Terms: Spr | Units: 1
Instructors: Preston, K. (PI)

HUMBIO 11SI: Wellness Kit for Stanford and Beyond

Many students are familiar with the idea of ¿Duck Syndrome¿ at Stanford and that many students experience stress on a daily basis. This class develops an understanding of what stress is, its impact on our health, how it manifests in our lives, and how to address it while cultivating holistic wellness. In order to regulate the impacts of stress and promote overall wellness, this class integrates a well-rounded approach to developing a ¿wellness kit¿ that includes various forms of meditation, mindful eating, understanding nutrition, and understanding exercise. In addition, the class offers students the opportunity to practice discussing health topics in the media and biases in health-related articles. Finally, this class seeks to support students in imagining how to integrate this ¿wellness kit¿ into their lives beyond Stanford and bring wellness along with them.
Terms: Spr | Units: 1
Instructors: Medoff, L. (PI)

HUMBIO 14: Understanding Connections between Food and the Environment

Globally, food systems, what we eat, where and how we grow it, play a major role in determining our impact on the environment. By considering our food choices, we can find "low hanging vegetables" for reducing our "foodprint". In this course, we will begin to explore the complex connections between food and the environment. We will begin with a discussion of "Planetary Boundaries" as a guide for understanding the limits for human alterations of the biosphere, beyond which abrupt changes could occur. We will then introduce nine topics which will be discussed in the nine weeks to follow, and how they relate to food.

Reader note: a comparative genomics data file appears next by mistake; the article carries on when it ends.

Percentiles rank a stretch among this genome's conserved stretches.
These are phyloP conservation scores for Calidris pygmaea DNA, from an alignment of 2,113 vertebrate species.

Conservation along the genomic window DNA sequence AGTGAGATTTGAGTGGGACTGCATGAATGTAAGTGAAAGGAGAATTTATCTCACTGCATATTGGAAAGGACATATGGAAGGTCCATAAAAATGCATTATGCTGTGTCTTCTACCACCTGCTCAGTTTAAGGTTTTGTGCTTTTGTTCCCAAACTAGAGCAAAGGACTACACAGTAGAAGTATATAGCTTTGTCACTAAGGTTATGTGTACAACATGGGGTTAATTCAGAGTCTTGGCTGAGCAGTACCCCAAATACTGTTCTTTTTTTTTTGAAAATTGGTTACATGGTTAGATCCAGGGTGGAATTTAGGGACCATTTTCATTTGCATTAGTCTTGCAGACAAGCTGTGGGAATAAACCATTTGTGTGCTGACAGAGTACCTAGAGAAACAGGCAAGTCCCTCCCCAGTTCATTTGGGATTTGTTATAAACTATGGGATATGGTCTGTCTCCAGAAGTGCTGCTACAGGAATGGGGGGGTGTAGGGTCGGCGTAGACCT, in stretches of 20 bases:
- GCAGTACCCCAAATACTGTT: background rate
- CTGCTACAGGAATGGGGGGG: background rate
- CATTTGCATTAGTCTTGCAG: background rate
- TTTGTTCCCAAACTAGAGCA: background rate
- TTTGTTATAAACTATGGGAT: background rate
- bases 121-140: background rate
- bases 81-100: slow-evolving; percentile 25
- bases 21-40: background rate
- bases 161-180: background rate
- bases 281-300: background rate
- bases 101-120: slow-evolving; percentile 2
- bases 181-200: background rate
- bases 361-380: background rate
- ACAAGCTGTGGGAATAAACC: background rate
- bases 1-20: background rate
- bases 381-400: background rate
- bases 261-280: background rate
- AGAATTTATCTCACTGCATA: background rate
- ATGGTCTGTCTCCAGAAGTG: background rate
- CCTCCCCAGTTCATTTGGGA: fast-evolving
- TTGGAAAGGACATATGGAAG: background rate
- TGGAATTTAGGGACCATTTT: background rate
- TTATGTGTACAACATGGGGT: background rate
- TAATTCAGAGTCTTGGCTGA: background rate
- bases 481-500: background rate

Terms: Aut, Spr | Units: 1
Instructors: Gardner, C. (PI)

HUMBIO 27: Traditional Chinese Medicine

The philosophy and history behind traditional Chinese medicine. Concepts such as Qi, Yin/Yang, meridians, Chinese organs, and the 5 elements. How these concepts are applied through techniques such as acupuncture, herbal medicine, Qi gong, and massage. How traditional Chinese medicine is understood from a scientific standpoint. Political and socioeconomic implications. Observation of an acupuncturist. Readings on the integration of Eastern and Western medicine and on traditional Chinese medicine.
Terms: Spr | Units: 1
Instructors: Golianu, B. (PI)

HUMBIO 29G: Gender and Intersectionality in Global Health

Intersectional thinking is increasingly being applied to global health and other academic disciplines as a framework for understanding complex, and often seemingly intractable, challenges to health and well-being. This course explores how gender (e.g. male, female, trans*, non-binary, etc) identity and relationships intersect with other social categorizations, including age and reproductive status (particularly for women), race/ethnicity, socioeconomic class, immigration status, educational attainment, to create systemic advantages or disadvantages that may explain and/or could address poor health outcomes within and across global communities. More specifically, we will focus on intersectional and biological frameworks in the context of cultural gender norms, to explore possible reasons for differences in incidence and prevalence of a wide range of health disparities worldwide. We will also use these frameworks to explore options for health improvement, in terms of both prevention and care/treatment.
Terms: Spr | Units: 3 | UG Reqs: WAY-ED, WAY-SI